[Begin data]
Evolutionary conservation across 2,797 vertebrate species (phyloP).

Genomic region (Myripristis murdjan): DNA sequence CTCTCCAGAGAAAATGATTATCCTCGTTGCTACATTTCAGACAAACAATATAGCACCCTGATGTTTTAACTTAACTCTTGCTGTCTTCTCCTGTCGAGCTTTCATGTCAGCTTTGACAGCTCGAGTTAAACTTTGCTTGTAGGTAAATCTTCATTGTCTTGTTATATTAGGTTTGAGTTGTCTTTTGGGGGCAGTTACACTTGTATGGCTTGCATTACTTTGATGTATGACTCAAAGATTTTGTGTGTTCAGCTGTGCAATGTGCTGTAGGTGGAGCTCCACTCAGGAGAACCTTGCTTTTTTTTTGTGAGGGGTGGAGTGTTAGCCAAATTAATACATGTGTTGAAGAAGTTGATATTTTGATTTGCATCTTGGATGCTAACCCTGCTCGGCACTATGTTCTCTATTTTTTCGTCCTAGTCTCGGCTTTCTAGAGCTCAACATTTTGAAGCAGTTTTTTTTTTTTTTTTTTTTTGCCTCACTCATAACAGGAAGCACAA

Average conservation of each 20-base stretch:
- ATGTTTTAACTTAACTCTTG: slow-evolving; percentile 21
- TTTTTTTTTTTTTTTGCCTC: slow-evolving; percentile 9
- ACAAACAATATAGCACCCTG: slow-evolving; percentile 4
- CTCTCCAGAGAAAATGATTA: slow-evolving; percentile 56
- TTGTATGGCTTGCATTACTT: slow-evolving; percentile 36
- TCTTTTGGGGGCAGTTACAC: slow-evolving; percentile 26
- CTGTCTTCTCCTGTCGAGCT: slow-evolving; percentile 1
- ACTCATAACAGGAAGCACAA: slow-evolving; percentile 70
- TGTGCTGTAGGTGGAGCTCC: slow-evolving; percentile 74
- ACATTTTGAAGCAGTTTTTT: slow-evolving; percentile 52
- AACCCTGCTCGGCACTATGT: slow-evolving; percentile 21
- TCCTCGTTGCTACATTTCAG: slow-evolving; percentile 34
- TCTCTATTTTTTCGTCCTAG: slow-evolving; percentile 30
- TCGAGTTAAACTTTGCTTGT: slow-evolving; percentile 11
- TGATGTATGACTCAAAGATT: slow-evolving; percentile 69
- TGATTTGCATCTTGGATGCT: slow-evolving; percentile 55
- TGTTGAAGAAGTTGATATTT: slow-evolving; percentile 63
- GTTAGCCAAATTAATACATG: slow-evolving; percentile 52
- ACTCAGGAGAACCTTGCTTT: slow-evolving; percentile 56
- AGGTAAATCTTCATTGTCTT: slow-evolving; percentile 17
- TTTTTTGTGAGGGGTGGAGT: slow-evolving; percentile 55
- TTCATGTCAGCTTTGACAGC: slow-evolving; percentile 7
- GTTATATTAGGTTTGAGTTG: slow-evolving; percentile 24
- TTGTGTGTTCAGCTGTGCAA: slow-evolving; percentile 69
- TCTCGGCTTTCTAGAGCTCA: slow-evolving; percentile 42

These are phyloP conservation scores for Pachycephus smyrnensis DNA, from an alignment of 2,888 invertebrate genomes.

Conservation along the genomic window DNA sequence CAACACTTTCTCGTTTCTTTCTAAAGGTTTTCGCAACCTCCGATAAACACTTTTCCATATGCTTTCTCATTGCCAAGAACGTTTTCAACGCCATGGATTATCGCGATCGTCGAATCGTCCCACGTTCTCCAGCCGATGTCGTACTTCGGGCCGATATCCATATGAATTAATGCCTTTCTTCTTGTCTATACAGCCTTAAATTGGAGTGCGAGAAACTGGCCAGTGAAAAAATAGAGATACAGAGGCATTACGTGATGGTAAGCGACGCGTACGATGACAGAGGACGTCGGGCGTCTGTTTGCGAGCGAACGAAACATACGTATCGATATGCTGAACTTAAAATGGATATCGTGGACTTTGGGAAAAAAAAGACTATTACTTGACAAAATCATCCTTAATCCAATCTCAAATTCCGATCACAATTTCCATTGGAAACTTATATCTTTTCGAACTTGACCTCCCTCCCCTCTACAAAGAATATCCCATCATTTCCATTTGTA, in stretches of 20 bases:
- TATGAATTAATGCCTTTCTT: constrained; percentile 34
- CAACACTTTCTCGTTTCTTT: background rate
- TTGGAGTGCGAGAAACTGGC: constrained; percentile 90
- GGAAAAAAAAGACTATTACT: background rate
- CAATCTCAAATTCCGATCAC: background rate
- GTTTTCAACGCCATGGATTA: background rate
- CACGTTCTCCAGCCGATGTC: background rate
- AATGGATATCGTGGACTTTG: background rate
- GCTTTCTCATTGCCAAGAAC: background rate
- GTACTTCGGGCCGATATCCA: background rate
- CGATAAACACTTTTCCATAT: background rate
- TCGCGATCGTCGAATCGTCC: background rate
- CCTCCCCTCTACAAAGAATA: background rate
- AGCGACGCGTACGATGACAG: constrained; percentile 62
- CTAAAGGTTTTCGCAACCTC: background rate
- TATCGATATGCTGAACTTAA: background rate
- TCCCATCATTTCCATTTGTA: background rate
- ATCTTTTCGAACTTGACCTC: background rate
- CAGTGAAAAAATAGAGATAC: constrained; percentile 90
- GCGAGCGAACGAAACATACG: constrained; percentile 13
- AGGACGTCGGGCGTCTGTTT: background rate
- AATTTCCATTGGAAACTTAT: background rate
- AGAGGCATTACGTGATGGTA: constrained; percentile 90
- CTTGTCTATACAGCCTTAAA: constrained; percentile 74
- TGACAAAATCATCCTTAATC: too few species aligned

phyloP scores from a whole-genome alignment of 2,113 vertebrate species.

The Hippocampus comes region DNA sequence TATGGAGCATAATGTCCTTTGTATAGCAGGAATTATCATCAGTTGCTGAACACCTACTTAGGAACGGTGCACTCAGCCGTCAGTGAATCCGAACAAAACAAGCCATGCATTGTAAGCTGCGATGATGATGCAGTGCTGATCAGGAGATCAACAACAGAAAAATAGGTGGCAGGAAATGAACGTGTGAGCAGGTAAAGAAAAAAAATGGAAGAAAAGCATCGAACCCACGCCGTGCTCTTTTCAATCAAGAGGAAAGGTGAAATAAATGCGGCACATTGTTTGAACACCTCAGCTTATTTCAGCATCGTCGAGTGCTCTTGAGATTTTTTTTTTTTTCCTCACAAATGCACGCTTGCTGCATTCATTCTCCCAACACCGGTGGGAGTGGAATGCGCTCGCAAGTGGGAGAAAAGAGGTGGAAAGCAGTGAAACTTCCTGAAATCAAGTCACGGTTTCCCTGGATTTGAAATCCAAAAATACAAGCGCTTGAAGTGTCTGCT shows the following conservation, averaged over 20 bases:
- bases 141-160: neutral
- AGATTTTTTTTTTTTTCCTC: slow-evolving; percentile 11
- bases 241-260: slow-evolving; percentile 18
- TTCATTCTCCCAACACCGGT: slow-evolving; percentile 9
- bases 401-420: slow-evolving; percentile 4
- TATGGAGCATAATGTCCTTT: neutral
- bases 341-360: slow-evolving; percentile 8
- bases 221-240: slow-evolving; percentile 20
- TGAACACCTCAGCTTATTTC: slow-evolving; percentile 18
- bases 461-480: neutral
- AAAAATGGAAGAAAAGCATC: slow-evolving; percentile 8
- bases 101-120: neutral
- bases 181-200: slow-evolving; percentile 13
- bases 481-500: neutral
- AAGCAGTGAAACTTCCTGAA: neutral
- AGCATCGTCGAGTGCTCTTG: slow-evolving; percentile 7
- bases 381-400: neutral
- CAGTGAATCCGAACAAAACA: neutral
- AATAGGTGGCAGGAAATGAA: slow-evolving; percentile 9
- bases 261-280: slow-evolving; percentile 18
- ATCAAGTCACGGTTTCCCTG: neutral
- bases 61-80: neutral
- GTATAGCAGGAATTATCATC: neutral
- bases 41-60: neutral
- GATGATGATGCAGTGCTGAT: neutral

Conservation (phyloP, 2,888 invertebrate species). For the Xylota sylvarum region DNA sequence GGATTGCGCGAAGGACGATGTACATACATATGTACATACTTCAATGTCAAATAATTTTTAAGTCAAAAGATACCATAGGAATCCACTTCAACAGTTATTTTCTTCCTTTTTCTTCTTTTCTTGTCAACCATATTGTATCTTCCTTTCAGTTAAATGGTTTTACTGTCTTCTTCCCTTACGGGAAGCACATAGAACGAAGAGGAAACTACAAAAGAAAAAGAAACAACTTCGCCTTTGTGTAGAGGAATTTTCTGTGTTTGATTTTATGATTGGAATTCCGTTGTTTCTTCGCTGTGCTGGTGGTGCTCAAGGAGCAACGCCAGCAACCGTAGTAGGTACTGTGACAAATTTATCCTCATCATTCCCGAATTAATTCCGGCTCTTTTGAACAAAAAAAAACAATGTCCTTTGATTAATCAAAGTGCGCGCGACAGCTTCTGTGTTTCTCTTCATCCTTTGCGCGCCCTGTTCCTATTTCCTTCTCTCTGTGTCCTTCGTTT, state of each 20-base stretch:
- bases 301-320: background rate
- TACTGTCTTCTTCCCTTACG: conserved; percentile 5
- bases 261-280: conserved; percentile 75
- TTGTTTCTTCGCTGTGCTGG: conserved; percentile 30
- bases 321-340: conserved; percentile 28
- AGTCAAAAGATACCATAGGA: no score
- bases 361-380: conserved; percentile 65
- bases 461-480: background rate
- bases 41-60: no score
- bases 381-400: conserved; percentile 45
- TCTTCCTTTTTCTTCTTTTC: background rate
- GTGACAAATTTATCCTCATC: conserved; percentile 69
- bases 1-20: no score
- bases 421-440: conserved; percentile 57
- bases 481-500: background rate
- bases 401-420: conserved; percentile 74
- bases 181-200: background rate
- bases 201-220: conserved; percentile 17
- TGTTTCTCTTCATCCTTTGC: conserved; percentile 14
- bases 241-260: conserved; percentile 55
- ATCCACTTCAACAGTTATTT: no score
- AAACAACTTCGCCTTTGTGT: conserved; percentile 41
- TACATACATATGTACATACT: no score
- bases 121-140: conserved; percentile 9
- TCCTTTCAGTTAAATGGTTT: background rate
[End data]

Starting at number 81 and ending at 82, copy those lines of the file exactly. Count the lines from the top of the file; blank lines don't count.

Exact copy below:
- bases 41-60: neutral
- GATGATGATGCAGTGCTGAT: neutral